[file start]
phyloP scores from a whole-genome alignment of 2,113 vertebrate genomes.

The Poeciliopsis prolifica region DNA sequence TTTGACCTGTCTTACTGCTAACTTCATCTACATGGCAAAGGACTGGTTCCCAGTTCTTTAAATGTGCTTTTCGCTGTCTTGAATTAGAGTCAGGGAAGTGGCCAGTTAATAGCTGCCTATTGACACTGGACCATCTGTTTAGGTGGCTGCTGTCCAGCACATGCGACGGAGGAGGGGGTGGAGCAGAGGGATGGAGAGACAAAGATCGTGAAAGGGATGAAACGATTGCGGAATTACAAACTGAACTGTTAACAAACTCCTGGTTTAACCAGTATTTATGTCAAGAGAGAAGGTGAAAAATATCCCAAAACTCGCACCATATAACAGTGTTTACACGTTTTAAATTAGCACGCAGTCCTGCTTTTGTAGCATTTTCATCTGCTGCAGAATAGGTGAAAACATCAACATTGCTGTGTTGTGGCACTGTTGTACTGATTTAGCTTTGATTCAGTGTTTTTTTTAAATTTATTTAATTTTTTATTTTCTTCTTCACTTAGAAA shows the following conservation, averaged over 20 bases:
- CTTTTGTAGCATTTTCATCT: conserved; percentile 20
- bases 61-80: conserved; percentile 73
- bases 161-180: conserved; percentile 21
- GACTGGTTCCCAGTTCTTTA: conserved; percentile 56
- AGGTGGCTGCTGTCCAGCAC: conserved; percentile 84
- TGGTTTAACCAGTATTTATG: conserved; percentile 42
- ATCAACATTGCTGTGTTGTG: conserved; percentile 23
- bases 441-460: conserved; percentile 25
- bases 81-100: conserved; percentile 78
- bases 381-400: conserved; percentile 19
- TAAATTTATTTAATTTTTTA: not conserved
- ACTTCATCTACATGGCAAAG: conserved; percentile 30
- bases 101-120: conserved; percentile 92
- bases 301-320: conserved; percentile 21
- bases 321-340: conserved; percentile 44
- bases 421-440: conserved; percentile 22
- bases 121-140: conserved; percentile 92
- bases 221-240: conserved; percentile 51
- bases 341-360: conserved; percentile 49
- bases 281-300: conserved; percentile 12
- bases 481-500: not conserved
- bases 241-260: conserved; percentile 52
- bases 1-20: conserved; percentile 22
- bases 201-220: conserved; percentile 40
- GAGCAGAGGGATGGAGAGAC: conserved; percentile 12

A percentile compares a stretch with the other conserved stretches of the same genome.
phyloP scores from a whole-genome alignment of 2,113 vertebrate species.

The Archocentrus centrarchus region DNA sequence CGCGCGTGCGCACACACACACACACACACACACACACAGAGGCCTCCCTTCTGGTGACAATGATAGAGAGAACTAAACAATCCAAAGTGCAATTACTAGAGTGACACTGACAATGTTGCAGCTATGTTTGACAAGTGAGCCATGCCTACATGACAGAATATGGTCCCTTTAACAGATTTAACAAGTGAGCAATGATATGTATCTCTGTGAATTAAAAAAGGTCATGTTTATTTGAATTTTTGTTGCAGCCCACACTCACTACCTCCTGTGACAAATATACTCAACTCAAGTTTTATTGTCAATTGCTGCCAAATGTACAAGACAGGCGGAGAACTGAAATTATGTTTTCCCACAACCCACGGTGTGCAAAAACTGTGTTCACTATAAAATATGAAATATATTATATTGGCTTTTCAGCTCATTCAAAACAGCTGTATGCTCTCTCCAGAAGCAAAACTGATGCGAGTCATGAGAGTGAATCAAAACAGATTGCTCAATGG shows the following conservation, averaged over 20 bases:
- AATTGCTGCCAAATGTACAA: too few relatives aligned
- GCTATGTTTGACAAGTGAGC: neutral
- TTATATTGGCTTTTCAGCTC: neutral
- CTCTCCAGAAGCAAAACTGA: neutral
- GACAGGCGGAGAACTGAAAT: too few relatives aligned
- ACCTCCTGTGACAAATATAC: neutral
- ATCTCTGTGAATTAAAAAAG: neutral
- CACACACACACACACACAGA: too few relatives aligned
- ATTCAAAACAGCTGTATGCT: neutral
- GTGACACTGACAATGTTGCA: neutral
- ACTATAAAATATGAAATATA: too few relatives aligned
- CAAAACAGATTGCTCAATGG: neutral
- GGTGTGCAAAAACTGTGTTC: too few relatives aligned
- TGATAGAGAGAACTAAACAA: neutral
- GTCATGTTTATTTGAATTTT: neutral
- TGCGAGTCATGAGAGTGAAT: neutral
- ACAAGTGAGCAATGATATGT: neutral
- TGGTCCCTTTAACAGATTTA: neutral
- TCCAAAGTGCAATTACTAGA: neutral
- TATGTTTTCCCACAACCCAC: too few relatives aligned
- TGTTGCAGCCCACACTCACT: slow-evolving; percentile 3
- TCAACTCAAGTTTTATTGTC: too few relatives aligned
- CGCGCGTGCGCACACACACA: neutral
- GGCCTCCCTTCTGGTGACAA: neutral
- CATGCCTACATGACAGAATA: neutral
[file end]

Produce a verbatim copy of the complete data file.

phyloP scores from a whole-genome alignment of 2,113 vertebrate genomes.

The Poeciliopsis prolifica region DNA sequence TTTGACCTGTCTTACTGCTAACTTCATCTACATGGCAAAGGACTGGTTCCCAGTTCTTTAAATGTGCTTTTCGCTGTCTTGAATTAGAGTCAGGGAAGTGGCCAGTTAATAGCTGCCTATTGACACTGGACCATCTGTTTAGGTGGCTGCTGTCCAGCACATGCGACGGAGGAGGGGGTGGAGCAGAGGGATGGAGAGACAAAGATCGTGAAAGGGATGAAACGATTGCGGAATTACAAACTGAACTGTTAACAAACTCCTGGTTTAACCAGTATTTATGTCAAGAGAGAAGGTGAAAAATATCCCAAAACTCGCACCATATAACAGTGTTTACACGTTTTAAATTAGCACGCAGTCCTGCTTTTGTAGCATTTTCATCTGCTGCAGAATAGGTGAAAACATCAACATTGCTGTGTTGTGGCACTGTTGTACTGATTTAGCTTTGATTCAGTGTTTTTTTTAAATTTATTTAATTTTTTATTTTCTTCTTCACTTAGAAA shows the following conservation, averaged over 20 bases:
- CTTTTGTAGCATTTTCATCT: conserved; percentile 20
- bases 61-80: conserved; percentile 73
- bases 161-180: conserved; percentile 21
- GACTGGTTCCCAGTTCTTTA: conserved; percentile 56
- AGGTGGCTGCTGTCCAGCAC: conserved; percentile 84
- TGGTTTAACCAGTATTTATG: conserved; percentile 42
- ATCAACATTGCTGTGTTGTG: conserved; percentile 23
- bases 441-460: conserved; percentile 25
- bases 81-100: conserved; percentile 78
- bases 381-400: conserved; percentile 19
- TAAATTTATTTAATTTTTTA: not conserved
- ACTTCATCTACATGGCAAAG: conserved; percentile 30
- bases 101-120: conserved; percentile 92
- bases 301-320: conserved; percentile 21
- bases 321-340: conserved; percentile 44
- bases 421-440: conserved; percentile 22
- bases 121-140: conserved; percentile 92
- bases 221-240: conserved; percentile 51
- bases 341-360: conserved; percentile 49
- bases 281-300: conserved; percentile 12
- bases 481-500: not conserved
- bases 241-260: conserved; percentile 52
- bases 1-20: conserved; percentile 22
- bases 201-220: conserved; percentile 40
- GAGCAGAGGGATGGAGAGAC: conserved; percentile 12

A percentile compares a stretch with the other conserved stretches of the same genome.
phyloP scores from a whole-genome alignment of 2,113 vertebrate species.

The Archocentrus centrarchus region DNA sequence CGCGCGTGCGCACACACACACACACACACACACACACAGAGGCCTCCCTTCTGGTGACAATGATAGAGAGAACTAAACAATCCAAAGTGCAATTACTAGAGTGACACTGACAATGTTGCAGCTATGTTTGACAAGTGAGCCATGCCTACATGACAGAATATGGTCCCTTTAACAGATTTAACAAGTGAGCAATGATATGTATCTCTGTGAATTAAAAAAGGTCATGTTTATTTGAATTTTTGTTGCAGCCCACACTCACTACCTCCTGTGACAAATATACTCAACTCAAGTTTTATTGTCAATTGCTGCCAAATGTACAAGACAGGCGGAGAACTGAAATTATGTTTTCCCACAACCCACGGTGTGCAAAAACTGTGTTCACTATAAAATATGAAATATATTATATTGGCTTTTCAGCTCATTCAAAACAGCTGTATGCTCTCTCCAGAAGCAAAACTGATGCGAGTCATGAGAGTGAATCAAAACAGATTGCTCAATGG shows the following conservation, averaged over 20 bases:
- AATTGCTGCCAAATGTACAA: too few relatives aligned
- GCTATGTTTGACAAGTGAGC: neutral
- TTATATTGGCTTTTCAGCTC: neutral
- CTCTCCAGAAGCAAAACTGA: neutral
- GACAGGCGGAGAACTGAAAT: too few relatives aligned
- ACCTCCTGTGACAAATATAC: neutral
- ATCTCTGTGAATTAAAAAAG: neutral
- CACACACACACACACACAGA: too few relatives aligned
- ATTCAAAACAGCTGTATGCT: neutral
- GTGACACTGACAATGTTGCA: neutral
- ACTATAAAATATGAAATATA: too few relatives aligned
- CAAAACAGATTGCTCAATGG: neutral
- GGTGTGCAAAAACTGTGTTC: too few relatives aligned
- TGATAGAGAGAACTAAACAA: neutral
- GTCATGTTTATTTGAATTTT: neutral
- TGCGAGTCATGAGAGTGAAT: neutral
- ACAAGTGAGCAATGATATGT: neutral
- TGGTCCCTTTAACAGATTTA: neutral
- TCCAAAGTGCAATTACTAGA: neutral
- TATGTTTTCCCACAACCCAC: too few relatives aligned
- TGTTGCAGCCCACACTCACT: slow-evolving; percentile 3
- TCAACTCAAGTTTTATTGTC: too few relatives aligned
- CGCGCGTGCGCACACACACA: neutral
- GGCCTCCCTTCTGGTGACAA: neutral
- CATGCCTACATGACAGAATA: neutral